• I have a Nanuk 930 case to hold 5 eyepices + Barlow and other accessories: Glatter laser and TuBlug, Rigel finder and Starlight, battery packs, dew controller, bike tool with assorted allen wrenches and flat/phillips screwdriver, filter slide, green laser, lens pen, etc.
  • A second case is a small Igloo cooler that can serve as a step for kids and other people who cannot reach the eyepiece easily. It holds the binoculars, RACI finder, Thermacell, planisphere, a dedicated astro iPad mini with red film, Pocket Sky atlas and Objects in the Heavens.
  • I have a folding table with wooden slats that roll up for easy storage that I use for the Nanuk case and to hold lose items that are in use. The slats prevent things from rolling off and the wood absorbs dew rather than collecting it like plastic would.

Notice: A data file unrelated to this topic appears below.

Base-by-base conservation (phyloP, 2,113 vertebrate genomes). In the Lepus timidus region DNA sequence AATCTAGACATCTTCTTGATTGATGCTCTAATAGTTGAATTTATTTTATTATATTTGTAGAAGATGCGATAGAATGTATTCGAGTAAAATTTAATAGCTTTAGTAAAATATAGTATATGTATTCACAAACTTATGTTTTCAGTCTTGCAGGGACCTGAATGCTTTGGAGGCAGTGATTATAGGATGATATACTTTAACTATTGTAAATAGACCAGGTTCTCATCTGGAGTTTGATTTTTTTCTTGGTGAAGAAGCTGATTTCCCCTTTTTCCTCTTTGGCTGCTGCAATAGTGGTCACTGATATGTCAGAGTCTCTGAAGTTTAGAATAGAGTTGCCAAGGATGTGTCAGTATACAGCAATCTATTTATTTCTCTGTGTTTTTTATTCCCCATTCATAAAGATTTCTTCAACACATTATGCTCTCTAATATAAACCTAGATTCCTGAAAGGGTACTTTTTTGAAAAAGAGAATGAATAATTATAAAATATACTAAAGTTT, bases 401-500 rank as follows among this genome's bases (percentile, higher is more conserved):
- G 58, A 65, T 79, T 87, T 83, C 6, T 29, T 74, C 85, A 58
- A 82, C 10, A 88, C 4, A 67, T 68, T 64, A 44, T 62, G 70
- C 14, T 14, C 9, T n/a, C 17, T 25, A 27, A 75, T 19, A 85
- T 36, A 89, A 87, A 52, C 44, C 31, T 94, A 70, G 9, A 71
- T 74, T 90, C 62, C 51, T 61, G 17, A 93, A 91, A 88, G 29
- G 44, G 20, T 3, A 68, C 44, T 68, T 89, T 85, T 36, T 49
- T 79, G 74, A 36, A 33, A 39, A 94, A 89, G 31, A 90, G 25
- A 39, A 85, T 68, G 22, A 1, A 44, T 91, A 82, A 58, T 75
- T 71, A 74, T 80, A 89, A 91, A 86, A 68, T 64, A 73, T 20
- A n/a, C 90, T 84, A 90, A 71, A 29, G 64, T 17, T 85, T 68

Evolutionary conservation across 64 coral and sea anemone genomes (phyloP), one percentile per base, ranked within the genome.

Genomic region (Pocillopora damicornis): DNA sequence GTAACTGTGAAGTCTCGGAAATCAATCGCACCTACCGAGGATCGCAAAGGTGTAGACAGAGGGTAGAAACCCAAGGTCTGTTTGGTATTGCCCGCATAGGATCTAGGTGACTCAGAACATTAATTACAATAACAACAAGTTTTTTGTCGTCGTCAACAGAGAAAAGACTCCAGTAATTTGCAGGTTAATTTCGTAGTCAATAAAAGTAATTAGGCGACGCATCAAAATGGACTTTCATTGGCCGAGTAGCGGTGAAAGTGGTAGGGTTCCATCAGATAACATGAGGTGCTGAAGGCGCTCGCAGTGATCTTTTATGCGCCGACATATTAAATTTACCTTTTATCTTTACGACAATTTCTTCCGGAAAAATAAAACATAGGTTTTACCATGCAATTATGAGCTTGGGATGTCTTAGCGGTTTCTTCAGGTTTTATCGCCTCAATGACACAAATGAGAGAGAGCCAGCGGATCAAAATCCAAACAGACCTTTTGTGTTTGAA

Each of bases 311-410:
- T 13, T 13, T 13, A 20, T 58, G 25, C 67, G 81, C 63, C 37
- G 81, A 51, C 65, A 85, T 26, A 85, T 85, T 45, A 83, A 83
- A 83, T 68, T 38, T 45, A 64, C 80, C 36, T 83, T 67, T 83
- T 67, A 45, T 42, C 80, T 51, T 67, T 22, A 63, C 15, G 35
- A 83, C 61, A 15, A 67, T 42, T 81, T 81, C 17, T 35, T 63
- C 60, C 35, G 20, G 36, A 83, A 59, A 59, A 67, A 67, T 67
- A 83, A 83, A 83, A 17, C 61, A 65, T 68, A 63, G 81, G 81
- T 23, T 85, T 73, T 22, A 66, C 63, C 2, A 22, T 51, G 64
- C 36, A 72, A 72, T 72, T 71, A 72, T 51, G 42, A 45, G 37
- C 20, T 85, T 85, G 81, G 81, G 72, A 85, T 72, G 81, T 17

• For an observing chair I have a Vestril CPRO-800LP chair that folds flat and is adjustable from 18”-33”.
  • Finally, there is a Night Sky Observer vest that I am very happy with to store eyepieces while not in the focuser, and to keep out stray light if needed. I just don’t have much use for the smaller pockets; I wish there were more large ones (I should look into opening the seams to create more large ones). And thin biking gloves for cold winter nights to allow manipulation of eyepieces etc. without numbing the finger tips.
  • And the best thing: Everything mentioned in this post fits into my Ford Focus with room for a passenger!

OK, so that was a long post, but I am quite happy with what I ended up with and wanted to share. Below are some pictures.